Nov 25, 2015

5 signs the BC economy is weak and what this means for Budget 2016


Yesterday, the provincial government released its 2015/16 Second Quarterly Report: an update on where provincial finances are at six months into the fiscal year and where the economy is heading.

The news is not very good. 

BC’s economy is expected to do better than other provinces this year, but that’s largely because of weakness elsewhere (especially in resource-dependent provinces like Alberta). Private sector forecasters have lowered their projections for this year’s economic growth in BC to 2.2% (from 2.7% this time last year). Projections for next year are more optimistic (2.6%) but they should be taken with a grain of salt, given the record of overly optimistic forecasts in the last few years.

1. No recovery in sight for commodity prices

Weakness in emerging economies has driven down prices for energy, metals and minerals, taking a toll on resource-producing countries like Canada. The Bank of Canada’s commodity price index has plunged since last spring and is now at levels below those seen during the 2008/09 recession (approaching levels of the early 2000s). Energy prices have seen the sharpest decline, with oil tumbling from over $100 a barrel in the first half of 2014 to a low of less than $40 a barrel in August 2015. This has significant ramifications for BC’s plan to launch a liquefied natural gas (LNG) export industry, as current prices for landed LNG in Asia are far below the break-even price for exporters. Prices of metals and minerals are also down, as are forestry commodity prices. Global commodity prices are expected to remain low for at least the next year or so.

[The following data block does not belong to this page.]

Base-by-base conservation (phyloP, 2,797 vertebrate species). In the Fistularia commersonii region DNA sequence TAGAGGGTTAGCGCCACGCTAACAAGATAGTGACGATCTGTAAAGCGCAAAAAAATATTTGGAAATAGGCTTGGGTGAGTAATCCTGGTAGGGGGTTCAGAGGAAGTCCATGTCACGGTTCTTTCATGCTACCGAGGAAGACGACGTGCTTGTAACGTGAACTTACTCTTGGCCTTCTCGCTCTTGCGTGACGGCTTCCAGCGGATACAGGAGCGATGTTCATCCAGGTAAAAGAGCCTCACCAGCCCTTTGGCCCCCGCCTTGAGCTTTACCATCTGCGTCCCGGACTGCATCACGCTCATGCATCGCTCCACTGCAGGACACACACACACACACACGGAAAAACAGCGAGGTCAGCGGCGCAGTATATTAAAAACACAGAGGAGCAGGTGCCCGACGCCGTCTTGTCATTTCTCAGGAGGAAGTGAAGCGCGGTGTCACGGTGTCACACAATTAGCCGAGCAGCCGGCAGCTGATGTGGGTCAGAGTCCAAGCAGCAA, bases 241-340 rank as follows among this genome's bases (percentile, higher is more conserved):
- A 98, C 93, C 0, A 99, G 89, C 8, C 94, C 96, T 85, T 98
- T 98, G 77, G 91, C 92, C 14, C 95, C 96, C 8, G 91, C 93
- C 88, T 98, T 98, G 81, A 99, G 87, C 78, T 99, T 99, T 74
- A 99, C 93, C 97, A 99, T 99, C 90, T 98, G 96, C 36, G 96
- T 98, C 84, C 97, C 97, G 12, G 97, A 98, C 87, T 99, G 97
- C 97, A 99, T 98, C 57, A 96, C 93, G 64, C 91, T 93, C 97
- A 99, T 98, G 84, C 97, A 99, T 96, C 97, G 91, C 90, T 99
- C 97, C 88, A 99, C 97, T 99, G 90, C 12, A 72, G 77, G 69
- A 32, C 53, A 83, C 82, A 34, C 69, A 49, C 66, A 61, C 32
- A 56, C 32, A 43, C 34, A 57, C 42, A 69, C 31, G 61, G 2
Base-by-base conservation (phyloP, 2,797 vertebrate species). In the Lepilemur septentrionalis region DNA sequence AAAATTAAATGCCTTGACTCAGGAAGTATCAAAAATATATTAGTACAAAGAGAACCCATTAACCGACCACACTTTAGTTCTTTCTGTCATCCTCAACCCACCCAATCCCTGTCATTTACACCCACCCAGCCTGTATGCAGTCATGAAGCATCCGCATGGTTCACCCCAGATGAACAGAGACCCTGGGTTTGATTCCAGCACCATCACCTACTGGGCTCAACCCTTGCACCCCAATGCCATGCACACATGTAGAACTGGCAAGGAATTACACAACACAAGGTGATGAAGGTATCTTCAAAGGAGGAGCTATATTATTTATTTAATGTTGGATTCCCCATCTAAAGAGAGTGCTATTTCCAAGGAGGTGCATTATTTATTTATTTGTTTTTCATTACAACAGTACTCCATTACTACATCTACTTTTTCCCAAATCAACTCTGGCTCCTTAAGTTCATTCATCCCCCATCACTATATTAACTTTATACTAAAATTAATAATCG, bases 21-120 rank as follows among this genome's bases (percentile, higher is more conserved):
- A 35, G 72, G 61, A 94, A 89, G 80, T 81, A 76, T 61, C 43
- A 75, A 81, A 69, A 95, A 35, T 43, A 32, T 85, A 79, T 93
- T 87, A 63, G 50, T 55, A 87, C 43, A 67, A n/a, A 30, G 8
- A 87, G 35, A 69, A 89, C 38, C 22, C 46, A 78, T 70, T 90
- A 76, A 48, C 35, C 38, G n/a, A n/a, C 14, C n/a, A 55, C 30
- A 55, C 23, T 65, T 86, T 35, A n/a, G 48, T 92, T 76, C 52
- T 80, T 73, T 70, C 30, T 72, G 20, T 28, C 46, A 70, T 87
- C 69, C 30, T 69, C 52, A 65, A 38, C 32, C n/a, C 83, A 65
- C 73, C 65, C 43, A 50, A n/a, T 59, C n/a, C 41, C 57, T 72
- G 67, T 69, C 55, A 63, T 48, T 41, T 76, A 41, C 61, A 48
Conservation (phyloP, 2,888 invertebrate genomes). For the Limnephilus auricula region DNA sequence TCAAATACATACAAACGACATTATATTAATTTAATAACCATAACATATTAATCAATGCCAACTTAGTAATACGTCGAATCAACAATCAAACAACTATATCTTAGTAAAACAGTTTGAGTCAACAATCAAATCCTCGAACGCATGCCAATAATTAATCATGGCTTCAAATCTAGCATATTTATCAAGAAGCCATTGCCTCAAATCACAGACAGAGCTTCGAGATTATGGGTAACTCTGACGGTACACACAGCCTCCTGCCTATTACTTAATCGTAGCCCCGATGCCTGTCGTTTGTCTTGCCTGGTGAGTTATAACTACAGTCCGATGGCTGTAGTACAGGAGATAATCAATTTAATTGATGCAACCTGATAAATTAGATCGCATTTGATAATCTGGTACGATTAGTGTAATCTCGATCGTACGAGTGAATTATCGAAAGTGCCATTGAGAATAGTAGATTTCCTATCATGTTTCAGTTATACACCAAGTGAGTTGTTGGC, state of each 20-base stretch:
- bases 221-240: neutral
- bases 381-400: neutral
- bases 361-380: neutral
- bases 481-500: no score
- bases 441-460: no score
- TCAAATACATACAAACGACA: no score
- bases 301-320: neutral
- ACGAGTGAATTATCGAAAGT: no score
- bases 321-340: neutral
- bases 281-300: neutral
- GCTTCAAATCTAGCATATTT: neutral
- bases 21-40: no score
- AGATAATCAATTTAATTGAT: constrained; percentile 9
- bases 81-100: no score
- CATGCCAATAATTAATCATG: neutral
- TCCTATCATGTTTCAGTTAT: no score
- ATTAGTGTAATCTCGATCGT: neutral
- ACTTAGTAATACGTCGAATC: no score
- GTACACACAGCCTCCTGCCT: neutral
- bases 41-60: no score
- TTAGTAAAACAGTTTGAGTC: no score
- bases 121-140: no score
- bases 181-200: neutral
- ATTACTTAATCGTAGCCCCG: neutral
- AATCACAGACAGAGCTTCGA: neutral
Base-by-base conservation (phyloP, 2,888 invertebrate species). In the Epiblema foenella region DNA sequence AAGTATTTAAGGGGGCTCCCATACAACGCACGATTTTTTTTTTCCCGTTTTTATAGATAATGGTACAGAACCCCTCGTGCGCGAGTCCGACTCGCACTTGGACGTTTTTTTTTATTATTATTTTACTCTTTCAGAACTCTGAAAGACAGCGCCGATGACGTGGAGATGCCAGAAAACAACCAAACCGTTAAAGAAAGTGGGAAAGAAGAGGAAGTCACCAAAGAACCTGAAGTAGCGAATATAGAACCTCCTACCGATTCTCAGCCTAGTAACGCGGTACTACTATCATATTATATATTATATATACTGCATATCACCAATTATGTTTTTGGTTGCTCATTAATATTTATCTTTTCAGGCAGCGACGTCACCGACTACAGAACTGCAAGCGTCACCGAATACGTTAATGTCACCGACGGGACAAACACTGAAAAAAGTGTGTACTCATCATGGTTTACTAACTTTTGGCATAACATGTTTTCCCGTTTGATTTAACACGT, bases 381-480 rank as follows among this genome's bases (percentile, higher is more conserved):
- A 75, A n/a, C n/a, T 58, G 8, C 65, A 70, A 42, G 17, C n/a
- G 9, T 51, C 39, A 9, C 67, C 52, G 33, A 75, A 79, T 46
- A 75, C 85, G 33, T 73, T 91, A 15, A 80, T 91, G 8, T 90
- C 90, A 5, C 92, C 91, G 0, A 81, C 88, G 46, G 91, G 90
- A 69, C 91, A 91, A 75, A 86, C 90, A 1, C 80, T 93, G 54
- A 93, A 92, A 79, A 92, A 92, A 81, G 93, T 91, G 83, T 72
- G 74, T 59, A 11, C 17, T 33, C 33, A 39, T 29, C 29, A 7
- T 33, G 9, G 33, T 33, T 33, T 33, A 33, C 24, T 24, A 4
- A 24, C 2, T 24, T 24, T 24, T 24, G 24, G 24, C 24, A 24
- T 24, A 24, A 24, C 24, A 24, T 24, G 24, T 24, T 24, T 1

Bank of Canada Commodity Price Index

2. The low dollar doesn’t seem to be boosting exports

A stronger US economy and low Canadian dollar were expected to boost exports and contribute to growth, but we have yet to see a significant increase in the value of BC exports. While exports have been a positive factor driving GDP growth post-recession, BC Stats data shows very slow—0.6%—growth in BC commodity exports the first nine months of 2015, compared to the same period last year.

BC merchandise exports

3. Business investment remains weak

Statistics Canada’s Annual Capital and Repair Expenditures Survey shows that BC businesses are intending to scale down capital investment (in construction, machinery and equipment) by over 6% in 2015. Weak business investment is central to the problem of poor job growth and a slower economy.

In such economic conditions, governments can play a role to stimulate the economy and support demand by running deficits and increasing public investment in infrastructure. Unfortunately, however, at the provincial and federal level, an obsession with balanced budgets has been acting as a drag on growth.

4. Consumer spending is propped up by growing debt

Some private sector economists point to the rise of retail spending as a beacon of light amidst negative economic news. Indeed, retail sales have grown by 7% over the first nine months of the year (compared to the same period in 2014)—a faster rate of growth than we saw last year.